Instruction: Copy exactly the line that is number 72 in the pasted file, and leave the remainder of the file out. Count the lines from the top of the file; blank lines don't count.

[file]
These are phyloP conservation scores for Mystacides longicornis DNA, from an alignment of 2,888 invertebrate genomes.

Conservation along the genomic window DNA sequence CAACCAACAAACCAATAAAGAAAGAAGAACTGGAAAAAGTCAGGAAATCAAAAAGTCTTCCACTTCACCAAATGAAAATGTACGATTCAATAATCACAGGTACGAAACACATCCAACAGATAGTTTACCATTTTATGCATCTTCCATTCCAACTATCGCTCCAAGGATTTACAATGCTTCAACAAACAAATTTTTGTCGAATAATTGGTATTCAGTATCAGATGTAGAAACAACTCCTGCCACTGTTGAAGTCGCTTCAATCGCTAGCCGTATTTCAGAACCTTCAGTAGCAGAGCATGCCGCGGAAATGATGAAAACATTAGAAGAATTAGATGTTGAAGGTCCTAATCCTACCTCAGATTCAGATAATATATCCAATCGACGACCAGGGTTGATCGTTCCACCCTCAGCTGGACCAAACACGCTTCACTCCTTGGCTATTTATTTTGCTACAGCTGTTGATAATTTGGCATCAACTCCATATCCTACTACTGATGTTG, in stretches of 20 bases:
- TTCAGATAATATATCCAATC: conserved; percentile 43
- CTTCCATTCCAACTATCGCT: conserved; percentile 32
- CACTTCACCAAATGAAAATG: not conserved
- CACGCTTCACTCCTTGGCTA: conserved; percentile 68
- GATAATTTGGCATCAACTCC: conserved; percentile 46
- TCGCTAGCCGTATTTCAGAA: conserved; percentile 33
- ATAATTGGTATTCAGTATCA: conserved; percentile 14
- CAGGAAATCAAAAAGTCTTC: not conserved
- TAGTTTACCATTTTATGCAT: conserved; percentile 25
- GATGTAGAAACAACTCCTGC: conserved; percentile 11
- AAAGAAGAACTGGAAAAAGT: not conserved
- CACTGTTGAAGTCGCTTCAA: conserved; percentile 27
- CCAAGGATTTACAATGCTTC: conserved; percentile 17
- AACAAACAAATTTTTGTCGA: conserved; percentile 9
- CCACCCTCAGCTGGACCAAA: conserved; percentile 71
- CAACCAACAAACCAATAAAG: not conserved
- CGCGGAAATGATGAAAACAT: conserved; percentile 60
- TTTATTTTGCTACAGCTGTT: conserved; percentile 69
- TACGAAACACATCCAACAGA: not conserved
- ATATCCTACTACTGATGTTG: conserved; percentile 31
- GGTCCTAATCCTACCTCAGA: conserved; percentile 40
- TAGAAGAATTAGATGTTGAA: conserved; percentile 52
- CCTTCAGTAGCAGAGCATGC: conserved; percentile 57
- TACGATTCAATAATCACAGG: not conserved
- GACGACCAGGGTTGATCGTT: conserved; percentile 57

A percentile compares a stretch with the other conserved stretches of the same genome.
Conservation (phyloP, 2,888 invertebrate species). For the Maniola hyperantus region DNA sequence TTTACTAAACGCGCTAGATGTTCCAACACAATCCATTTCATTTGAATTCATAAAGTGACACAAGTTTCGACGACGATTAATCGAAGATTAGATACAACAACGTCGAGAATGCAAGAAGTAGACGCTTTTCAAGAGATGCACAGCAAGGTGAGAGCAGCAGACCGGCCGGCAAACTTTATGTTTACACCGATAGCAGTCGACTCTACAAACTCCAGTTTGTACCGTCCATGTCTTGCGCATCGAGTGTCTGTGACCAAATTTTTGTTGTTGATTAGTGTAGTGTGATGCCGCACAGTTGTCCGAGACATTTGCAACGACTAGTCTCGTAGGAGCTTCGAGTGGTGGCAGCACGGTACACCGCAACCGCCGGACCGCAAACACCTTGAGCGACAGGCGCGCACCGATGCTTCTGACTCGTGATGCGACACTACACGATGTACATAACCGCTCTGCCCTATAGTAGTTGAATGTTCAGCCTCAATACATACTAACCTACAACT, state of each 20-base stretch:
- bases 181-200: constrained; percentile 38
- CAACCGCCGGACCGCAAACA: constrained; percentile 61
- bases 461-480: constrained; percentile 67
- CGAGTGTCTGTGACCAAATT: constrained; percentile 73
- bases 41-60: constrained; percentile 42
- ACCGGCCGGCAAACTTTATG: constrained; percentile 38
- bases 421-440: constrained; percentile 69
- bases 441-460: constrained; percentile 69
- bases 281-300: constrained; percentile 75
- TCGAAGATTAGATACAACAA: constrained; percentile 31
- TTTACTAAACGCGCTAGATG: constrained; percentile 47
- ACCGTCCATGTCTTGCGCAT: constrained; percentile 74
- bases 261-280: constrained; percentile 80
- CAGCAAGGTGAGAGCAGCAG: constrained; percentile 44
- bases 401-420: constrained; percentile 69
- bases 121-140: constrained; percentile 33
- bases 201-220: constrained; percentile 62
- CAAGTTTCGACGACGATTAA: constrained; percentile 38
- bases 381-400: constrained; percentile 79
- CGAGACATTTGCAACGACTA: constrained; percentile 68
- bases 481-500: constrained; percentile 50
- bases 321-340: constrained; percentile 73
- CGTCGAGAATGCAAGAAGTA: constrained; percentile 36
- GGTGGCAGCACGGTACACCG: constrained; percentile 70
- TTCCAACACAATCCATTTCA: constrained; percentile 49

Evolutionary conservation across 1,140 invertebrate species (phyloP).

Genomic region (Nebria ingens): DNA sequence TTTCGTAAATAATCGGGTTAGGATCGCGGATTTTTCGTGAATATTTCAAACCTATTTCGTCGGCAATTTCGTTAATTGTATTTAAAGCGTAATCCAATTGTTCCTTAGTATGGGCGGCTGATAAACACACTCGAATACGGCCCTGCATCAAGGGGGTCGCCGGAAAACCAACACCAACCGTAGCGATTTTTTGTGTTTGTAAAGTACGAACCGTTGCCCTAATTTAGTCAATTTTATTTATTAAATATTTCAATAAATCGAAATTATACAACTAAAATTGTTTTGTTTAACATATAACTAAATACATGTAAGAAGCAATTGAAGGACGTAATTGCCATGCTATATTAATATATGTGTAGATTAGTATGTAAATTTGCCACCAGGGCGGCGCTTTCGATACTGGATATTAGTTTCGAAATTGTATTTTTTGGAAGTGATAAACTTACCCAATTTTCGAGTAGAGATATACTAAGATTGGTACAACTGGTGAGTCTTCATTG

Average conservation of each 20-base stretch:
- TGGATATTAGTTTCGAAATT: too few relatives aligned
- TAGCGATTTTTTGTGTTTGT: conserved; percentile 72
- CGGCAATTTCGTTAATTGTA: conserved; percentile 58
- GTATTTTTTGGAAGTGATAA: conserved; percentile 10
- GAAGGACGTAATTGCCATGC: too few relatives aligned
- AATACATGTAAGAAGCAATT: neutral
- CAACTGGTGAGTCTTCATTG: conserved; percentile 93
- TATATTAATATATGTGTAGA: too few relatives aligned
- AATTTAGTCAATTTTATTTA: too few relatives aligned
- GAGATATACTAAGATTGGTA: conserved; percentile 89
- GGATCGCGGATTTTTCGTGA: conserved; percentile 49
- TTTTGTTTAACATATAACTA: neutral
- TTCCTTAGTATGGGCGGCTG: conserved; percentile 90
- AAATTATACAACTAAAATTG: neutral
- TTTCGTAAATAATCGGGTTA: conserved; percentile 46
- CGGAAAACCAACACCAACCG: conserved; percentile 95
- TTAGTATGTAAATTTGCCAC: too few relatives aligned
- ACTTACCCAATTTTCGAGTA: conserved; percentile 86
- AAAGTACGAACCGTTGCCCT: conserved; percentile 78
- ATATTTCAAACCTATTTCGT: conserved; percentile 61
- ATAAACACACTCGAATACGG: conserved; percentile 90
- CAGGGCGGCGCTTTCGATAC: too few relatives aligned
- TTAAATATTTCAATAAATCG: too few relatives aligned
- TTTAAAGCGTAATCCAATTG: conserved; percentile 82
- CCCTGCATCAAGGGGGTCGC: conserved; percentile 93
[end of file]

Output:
- TTTCGTAAATAATCGGGTTA: conserved; percentile 46